Jack, W., Suri, T. (2011). The Economics of M-Pesa. NBER Working Paper No. 16721.
Prahalad, C. K. (2010). The Fortune at the Bottom of the Pyramid: Eradicating Poverty Through Profits. USA: Wharton School Publishing.
Prior, F., Santoma, J. (2010). Banking the Unbanked Using Prepaid Platforms and Mobile Telephones in the United States. IESE Business School Working Paper WP-839.
Radcliffe, D. (2010). Expanding Customers' Financial Options Through Mobile Payment Systems: The Case of Kenya. Bill and Melinda Gates Foundation: Global Savings Forum.

Wednesday, April 6, 2011

Kiva: Allowing Individuals to Contribute in International Development

In his book, Creating a World Without Poverty, Nobel Laureate Muhammad Yunus proposes that charity is not a sustainable way to lift the poor out of poverty. Yunus suggests a better idea: providing loans to people at the bottom of the economic pyramid to finance money-generating activities. I used to think only philanthropists or large companies with a well-planned Corporate Social Responsibility agenda can contribute to this idea. I was wrong.

Enter Kiva, a non-profit organization that enables internet users across the world lend as little as $25 to finance small businesses in developing countries and United States. Potential lenders can choose a business they want to lend to by browsing through borrowers' profiles in The borrowers' profiles themselves are collected by field partners, who are local microfinance institutions. Once potential lenders have made a preference, they can easily start lending by making a payment to Kiva through PayPal. Kiva will disburse the lender's funds to the field partner, who will then disburse it to the entrepreneur. Once the entrepreneur repays the loan, lenders may choose to relend, donate to Kiva, or withdraw the funds through PayPal.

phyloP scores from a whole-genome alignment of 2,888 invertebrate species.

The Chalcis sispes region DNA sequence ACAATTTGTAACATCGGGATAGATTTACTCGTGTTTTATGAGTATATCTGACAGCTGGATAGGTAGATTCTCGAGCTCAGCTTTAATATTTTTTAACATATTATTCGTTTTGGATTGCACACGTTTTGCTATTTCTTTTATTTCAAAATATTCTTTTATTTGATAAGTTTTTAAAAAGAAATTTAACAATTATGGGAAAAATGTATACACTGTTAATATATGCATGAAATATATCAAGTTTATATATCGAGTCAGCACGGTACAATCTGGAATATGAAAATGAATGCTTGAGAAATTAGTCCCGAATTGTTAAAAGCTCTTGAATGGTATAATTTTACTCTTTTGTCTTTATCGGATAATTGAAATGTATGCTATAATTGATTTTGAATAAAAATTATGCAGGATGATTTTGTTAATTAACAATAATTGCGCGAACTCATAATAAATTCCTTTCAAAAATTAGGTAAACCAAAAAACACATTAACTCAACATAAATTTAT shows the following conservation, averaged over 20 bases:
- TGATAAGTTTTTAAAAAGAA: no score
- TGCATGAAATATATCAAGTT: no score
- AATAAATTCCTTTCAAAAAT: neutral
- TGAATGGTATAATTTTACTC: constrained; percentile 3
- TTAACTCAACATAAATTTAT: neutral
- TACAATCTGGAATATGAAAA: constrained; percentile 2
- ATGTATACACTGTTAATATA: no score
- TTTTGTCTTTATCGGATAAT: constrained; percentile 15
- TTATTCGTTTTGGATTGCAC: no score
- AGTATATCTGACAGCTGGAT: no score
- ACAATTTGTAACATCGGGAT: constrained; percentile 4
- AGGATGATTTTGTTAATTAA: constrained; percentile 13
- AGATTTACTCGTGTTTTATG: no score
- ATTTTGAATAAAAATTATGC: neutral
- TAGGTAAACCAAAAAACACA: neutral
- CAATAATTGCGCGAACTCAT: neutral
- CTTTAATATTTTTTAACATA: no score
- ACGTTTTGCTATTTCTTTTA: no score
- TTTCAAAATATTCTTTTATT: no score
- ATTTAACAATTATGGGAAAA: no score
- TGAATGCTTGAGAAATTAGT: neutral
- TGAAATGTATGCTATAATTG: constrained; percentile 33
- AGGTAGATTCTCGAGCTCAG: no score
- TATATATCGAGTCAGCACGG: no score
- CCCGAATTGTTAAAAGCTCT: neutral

How Kiva Works from Kiva Microfunds on Vimeo.

According to Premal Shah, President of Kiva, the organization's success is attributed to the application of 3 "Web 2.0" principles to Philanthropy: (1) create an "addictive" donor experience, (2) be "radically transparent" and (3) "Crowdsource" against constraints. In the first principle, Kiva tries to adopt the ease of Amazon and the fun nature of Facebook. is easy to navigate and transactions are quick and self-explanatory, even for people with basic knowledge of the internet. Also, by having real time, unedited journal updates and a randomized featured lender, has become an addiction to its users. In the second principle, users' trust is earned by being transparent and authentic. Data inaccuracy and defaults in the borrowers' profiles are explicitly shown in order to apply the second principle. The third principle is conducted by establishing a Kiva Fellows Program, which enables a select few volunteers to quickly gather progress updates and verify data accuracy from field partners. Furthermore, Kiva has strong partnerships with prominent web companies, including PayPal, Groupon, YouTube, Google and Yahoo, which makes Kiva more efficient and leverages Kiva's presence in the web.

Since Kiva's birth in April 2004, Kiva has disbursed over $200 million to more than 500,000 entrepreneurs in 59 countries, all through the screen of a computer. Technology, the internet and its community has revolutionized the way microfinance is being conducted. With the advancement of Information Technology, I think that microfinance has already been brought to a whole new level: a level where each and every individual can contribute to international development.

Yunus, M. (2007). Creating a World Without Poverty: Social Business and the Future of Capitalism. New York: Public Affairs.


Hi! Thank you for taking the time to visit this blog.
I hope you enjoy reading my posts about Information and Communications Technology and Financial Inclusion. Feel free to leave comments!

Deasy Priadi